UTMC Hosting April 3 Flag-raising Ceremony in Honor of National Donate Life Month

April 1, 2024 | News, UToday, Alumni, UTMC
By Tyrel Linkhorn

The University of Toledo Medical Center, in partnership with Life Connection of Ohio, will honor National Donate Life Month with a flag-raising ceremony Wednesday, April 3.

The event will begin at 1 p.m. outside the hospital’s main entrance and feature a kidney transplant recipient and a living kidney donor who work at UTMC.

For more than 20 years, National Donate Life Month has served to raise awareness of organ donation, honor those who have saved lives through organ donation and to encourage Americans to register as organ, eye and tissue donors.

UTMC, northwest Ohio’s only organ transplant center, performed a record 203 kidney transplants in 2023 and has completed more than 700 transplants since 2020.

Raising the flag this year will be Megan Charette, a clinical research nurse in the Department of Urology and Transplantation who in 2022 donated a kidney to her husband, and Chandler Smith, a surgical intensive care unit nurse at UTMC who received a life-saving transplant from a living donor in 2023.

“Supporting organ donation is particularity important to me, knowing how I felt being a living donor. I want to make sure everybody in the community knows we value the decision they made and the impact it has on our program and on the recipient,” Charette said. “You saved a life, but you are also moving research forward because you did that.”

Charette’s seemingly healthy then-fiance, Brent, had been complaining of a persistent headache in 2021. After getting lab work done, he learned his kidney function was rapidly deteriorating as result of an autoimmune disorder.

While on dialysis, Brent Charette lost nearly 50 pounds and was in desperate need of a transplant.

“I was watching him die,” she said. “Seeing someone you love living with chronic illness — I would have done anything.”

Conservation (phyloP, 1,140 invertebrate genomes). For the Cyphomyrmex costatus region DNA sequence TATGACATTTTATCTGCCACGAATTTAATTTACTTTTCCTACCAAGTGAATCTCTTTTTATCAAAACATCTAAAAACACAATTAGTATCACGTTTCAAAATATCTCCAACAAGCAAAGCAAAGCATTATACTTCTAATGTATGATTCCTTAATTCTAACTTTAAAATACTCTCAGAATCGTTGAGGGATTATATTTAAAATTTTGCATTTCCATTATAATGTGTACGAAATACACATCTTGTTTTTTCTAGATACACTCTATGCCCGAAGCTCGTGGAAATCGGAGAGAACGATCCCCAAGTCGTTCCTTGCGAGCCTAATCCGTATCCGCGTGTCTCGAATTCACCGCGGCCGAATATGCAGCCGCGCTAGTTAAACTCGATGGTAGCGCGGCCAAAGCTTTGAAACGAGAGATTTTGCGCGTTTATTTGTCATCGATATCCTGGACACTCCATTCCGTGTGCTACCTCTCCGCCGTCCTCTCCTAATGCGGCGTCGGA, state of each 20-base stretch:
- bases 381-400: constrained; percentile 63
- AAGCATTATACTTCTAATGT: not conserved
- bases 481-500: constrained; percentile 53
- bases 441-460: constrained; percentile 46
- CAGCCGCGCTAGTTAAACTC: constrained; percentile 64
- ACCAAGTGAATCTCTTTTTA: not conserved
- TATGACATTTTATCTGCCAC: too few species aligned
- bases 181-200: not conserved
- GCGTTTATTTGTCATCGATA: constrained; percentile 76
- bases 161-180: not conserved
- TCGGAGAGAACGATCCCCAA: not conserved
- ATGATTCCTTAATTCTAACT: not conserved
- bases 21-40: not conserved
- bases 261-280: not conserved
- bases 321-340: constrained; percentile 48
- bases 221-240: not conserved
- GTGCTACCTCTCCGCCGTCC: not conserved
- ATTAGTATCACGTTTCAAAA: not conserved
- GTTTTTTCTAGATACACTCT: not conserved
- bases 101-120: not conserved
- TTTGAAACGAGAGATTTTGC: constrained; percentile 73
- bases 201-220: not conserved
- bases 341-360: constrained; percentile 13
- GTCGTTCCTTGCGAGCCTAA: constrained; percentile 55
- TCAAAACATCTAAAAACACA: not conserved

The Charettes investigated several transplant programs and were able to begin the process at UTMC before even hearing back from anywhere else.

Megan Charette, who quit her job as a per-diem nurse to care for Brent, was prepared to donate a kidney to a stranger if it would help start a donation chain that would ultimately help her husband.

In the end, however, testing at UTMC revealed she was a perfect match. They underwent surgery together in May 2022.

“He did fantastic,” she said. “Within days he was walking up and down the stairs. You’d never guess he was sick a couple days before. He looked great almost immediately.”

The experience at UTMC so inspired her that she chose to come to work there, first as an operating room nurse and later as a researcher with the transplantation program — working under the same surgeon who performed Brent’s transplant.

There are currently more than 100,000 Americans in need of an organ transplant. The good news is that more transplants than ever are being done.

Data from the United Network for Organ Sharing show a record 46,630 transplants were performed last year, including more than 27,000 kidney transplants.

Among those was Smith, who was born with an inherited genetic condition that affects the small blood vessels in his kidneys.

He knew he would likely need a transplant one day, and that time came in early 2022, when he was working as a traveling nurse in Columbus.

Though the plan had been for his father to donate a kidney, he was unable to do so, sending Smith on a quest to find another donor.

He moved back to his hometown of Toledo to be nearer to family and got a job at UTMC. As he was preparing to start the process of getting listed at UTMC, a suitable living donor match came through and he underwent a successful transplant at Ohio State, where he had previously been listed.

His ordeal, he said, has made him a passionate advocate for living organ donation.

“There’s just not enough education out there about people donating kidneys and living long happy lives,” he said. “There’s a huge need for organ donation after death but being a living donor recipient is a great option and I want people to know the difference they can make.”

Now healthy, Smith is grateful to be back taking care of patients.

“I enjoy what I do,” he said. “That was a huge motivator for me. It’s been very exciting working at UTMC, working at a hospital where we transplant so many kidneys. I definitely feel very personally connected to that, and at the end of the day I think the transplant team does an amazing job making sure each patient is taken care of.”

For more information on organ, eye and tissue donation or to register as a donor, visit Life Connection of Ohio’s website.


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